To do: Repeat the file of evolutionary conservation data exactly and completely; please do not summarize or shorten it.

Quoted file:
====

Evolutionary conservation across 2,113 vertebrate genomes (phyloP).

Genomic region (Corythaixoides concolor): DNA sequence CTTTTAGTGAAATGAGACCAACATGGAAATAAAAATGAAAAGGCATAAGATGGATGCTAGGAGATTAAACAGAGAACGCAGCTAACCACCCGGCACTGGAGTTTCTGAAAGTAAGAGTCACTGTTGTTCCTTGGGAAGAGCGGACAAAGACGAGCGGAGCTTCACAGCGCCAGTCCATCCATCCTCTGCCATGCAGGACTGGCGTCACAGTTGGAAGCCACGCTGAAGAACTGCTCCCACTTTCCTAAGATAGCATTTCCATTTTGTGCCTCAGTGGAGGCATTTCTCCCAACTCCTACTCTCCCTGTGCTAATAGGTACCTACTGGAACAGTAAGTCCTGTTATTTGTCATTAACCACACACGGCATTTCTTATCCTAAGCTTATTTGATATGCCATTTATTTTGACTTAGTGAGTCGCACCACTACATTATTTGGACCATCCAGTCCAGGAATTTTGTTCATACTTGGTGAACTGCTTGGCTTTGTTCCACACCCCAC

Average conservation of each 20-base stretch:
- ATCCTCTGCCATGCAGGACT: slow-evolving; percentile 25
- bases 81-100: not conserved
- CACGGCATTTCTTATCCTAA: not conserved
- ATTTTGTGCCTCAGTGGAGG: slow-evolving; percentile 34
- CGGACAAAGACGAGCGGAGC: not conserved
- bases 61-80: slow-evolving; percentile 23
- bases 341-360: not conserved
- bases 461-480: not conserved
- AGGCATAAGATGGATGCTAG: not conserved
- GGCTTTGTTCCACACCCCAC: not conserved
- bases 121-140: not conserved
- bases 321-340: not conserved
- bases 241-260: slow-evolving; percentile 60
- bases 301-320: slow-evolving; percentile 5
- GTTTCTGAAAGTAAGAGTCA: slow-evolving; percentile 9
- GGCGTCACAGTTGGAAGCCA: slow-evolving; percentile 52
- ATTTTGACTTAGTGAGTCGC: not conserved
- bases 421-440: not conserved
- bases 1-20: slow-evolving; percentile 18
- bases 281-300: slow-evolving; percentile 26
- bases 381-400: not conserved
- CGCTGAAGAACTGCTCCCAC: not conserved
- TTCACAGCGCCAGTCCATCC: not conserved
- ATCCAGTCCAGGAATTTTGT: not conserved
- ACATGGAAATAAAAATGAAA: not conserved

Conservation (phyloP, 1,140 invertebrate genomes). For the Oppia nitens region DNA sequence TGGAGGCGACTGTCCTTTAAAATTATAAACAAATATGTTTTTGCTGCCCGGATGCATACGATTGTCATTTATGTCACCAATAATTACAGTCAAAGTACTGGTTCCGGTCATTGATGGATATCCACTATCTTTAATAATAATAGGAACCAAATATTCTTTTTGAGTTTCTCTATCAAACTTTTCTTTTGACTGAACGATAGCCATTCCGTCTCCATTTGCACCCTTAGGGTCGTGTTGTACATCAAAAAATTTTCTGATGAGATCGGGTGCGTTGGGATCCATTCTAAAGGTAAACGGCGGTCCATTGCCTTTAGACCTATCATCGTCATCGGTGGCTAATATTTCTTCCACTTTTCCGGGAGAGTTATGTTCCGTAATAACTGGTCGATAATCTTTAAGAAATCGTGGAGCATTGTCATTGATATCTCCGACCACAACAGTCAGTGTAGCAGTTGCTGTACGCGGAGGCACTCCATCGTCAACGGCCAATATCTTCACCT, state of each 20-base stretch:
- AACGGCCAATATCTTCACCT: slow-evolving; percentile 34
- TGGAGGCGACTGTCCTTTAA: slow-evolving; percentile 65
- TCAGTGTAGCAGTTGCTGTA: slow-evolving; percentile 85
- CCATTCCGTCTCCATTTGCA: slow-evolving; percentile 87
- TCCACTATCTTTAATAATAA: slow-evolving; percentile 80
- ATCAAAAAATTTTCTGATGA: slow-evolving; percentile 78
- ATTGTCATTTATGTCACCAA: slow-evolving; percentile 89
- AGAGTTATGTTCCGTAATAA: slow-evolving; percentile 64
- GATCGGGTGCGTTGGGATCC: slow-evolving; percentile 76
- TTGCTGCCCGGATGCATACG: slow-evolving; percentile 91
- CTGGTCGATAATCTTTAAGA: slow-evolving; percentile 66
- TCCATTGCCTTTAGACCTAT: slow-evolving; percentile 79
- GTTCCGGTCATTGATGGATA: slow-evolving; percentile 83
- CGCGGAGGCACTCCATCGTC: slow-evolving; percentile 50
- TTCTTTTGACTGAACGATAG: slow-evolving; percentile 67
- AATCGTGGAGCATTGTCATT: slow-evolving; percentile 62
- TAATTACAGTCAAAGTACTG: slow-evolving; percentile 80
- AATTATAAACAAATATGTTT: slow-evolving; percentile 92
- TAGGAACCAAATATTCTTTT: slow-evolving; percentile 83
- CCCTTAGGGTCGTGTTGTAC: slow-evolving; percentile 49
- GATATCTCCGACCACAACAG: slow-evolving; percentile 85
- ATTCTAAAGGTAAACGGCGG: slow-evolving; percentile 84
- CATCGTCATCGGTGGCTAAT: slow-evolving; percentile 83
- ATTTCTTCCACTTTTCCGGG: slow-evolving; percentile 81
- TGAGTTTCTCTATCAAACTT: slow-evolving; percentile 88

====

Evolutionary conservation across 2,113 vertebrate genomes (phyloP).

Genomic region (Corythaixoides concolor): DNA sequence CTTTTAGTGAAATGAGACCAACATGGAAATAAAAATGAAAAGGCATAAGATGGATGCTAGGAGATTAAACAGAGAACGCAGCTAACCACCCGGCACTGGAGTTTCTGAAAGTAAGAGTCACTGTTGTTCCTTGGGAAGAGCGGACAAAGACGAGCGGAGCTTCACAGCGCCAGTCCATCCATCCTCTGCCATGCAGGACTGGCGTCACAGTTGGAAGCCACGCTGAAGAACTGCTCCCACTTTCCTAAGATAGCATTTCCATTTTGTGCCTCAGTGGAGGCATTTCTCCCAACTCCTACTCTCCCTGTGCTAATAGGTACCTACTGGAACAGTAAGTCCTGTTATTTGTCATTAACCACACACGGCATTTCTTATCCTAAGCTTATTTGATATGCCATTTATTTTGACTTAGTGAGTCGCACCACTACATTATTTGGACCATCCAGTCCAGGAATTTTGTTCATACTTGGTGAACTGCTTGGCTTTGTTCCACACCCCAC

Average conservation of each 20-base stretch:
- ATCCTCTGCCATGCAGGACT: slow-evolving; percentile 25
- bases 81-100: not conserved
- CACGGCATTTCTTATCCTAA: not conserved
- ATTTTGTGCCTCAGTGGAGG: slow-evolving; percentile 34
- CGGACAAAGACGAGCGGAGC: not conserved
- bases 61-80: slow-evolving; percentile 23
- bases 341-360: not conserved
- bases 461-480: not conserved
- AGGCATAAGATGGATGCTAG: not conserved
- GGCTTTGTTCCACACCCCAC: not conserved
- bases 121-140: not conserved
- bases 321-340: not conserved
- bases 241-260: slow-evolving; percentile 60
- bases 301-320: slow-evolving; percentile 5
- GTTTCTGAAAGTAAGAGTCA: slow-evolving; percentile 9
- GGCGTCACAGTTGGAAGCCA: slow-evolving; percentile 52
- ATTTTGACTTAGTGAGTCGC: not conserved
- bases 421-440: not conserved
- bases 1-20: slow-evolving; percentile 18
- bases 281-300: slow-evolving; percentile 26
- bases 381-400: not conserved
- CGCTGAAGAACTGCTCCCAC: not conserved
- TTCACAGCGCCAGTCCATCC: not conserved
- ATCCAGTCCAGGAATTTTGT: not conserved
- ACATGGAAATAAAAATGAAA: not conserved

Conservation (phyloP, 1,140 invertebrate genomes). For the Oppia nitens region DNA sequence TGGAGGCGACTGTCCTTTAAAATTATAAACAAATATGTTTTTGCTGCCCGGATGCATACGATTGTCATTTATGTCACCAATAATTACAGTCAAAGTACTGGTTCCGGTCATTGATGGATATCCACTATCTTTAATAATAATAGGAACCAAATATTCTTTTTGAGTTTCTCTATCAAACTTTTCTTTTGACTGAACGATAGCCATTCCGTCTCCATTTGCACCCTTAGGGTCGTGTTGTACATCAAAAAATTTTCTGATGAGATCGGGTGCGTTGGGATCCATTCTAAAGGTAAACGGCGGTCCATTGCCTTTAGACCTATCATCGTCATCGGTGGCTAATATTTCTTCCACTTTTCCGGGAGAGTTATGTTCCGTAATAACTGGTCGATAATCTTTAAGAAATCGTGGAGCATTGTCATTGATATCTCCGACCACAACAGTCAGTGTAGCAGTTGCTGTACGCGGAGGCACTCCATCGTCAACGGCCAATATCTTCACCT, state of each 20-base stretch:
- AACGGCCAATATCTTCACCT: slow-evolving; percentile 34
- TGGAGGCGACTGTCCTTTAA: slow-evolving; percentile 65
- TCAGTGTAGCAGTTGCTGTA: slow-evolving; percentile 85
- CCATTCCGTCTCCATTTGCA: slow-evolving; percentile 87
- TCCACTATCTTTAATAATAA: slow-evolving; percentile 80
- ATCAAAAAATTTTCTGATGA: slow-evolving; percentile 78
- ATTGTCATTTATGTCACCAA: slow-evolving; percentile 89
- AGAGTTATGTTCCGTAATAA: slow-evolving; percentile 64
- GATCGGGTGCGTTGGGATCC: slow-evolving; percentile 76
- TTGCTGCCCGGATGCATACG: slow-evolving; percentile 91
- CTGGTCGATAATCTTTAAGA: slow-evolving; percentile 66
- TCCATTGCCTTTAGACCTAT: slow-evolving; percentile 79
- GTTCCGGTCATTGATGGATA: slow-evolving; percentile 83
- CGCGGAGGCACTCCATCGTC: slow-evolving; percentile 50
- TTCTTTTGACTGAACGATAG: slow-evolving; percentile 67
- AATCGTGGAGCATTGTCATT: slow-evolving; percentile 62
- TAATTACAGTCAAAGTACTG: slow-evolving; percentile 80
- AATTATAAACAAATATGTTT: slow-evolving; percentile 92
- TAGGAACCAAATATTCTTTT: slow-evolving; percentile 83
- CCCTTAGGGTCGTGTTGTAC: slow-evolving; percentile 49
- GATATCTCCGACCACAACAG: slow-evolving; percentile 85
- ATTCTAAAGGTAAACGGCGG: slow-evolving; percentile 84
- CATCGTCATCGGTGGCTAAT: slow-evolving; percentile 83
- ATTTCTTCCACTTTTCCGGG: slow-evolving; percentile 81
- TGAGTTTCTCTATCAAACTT: slow-evolving; percentile 88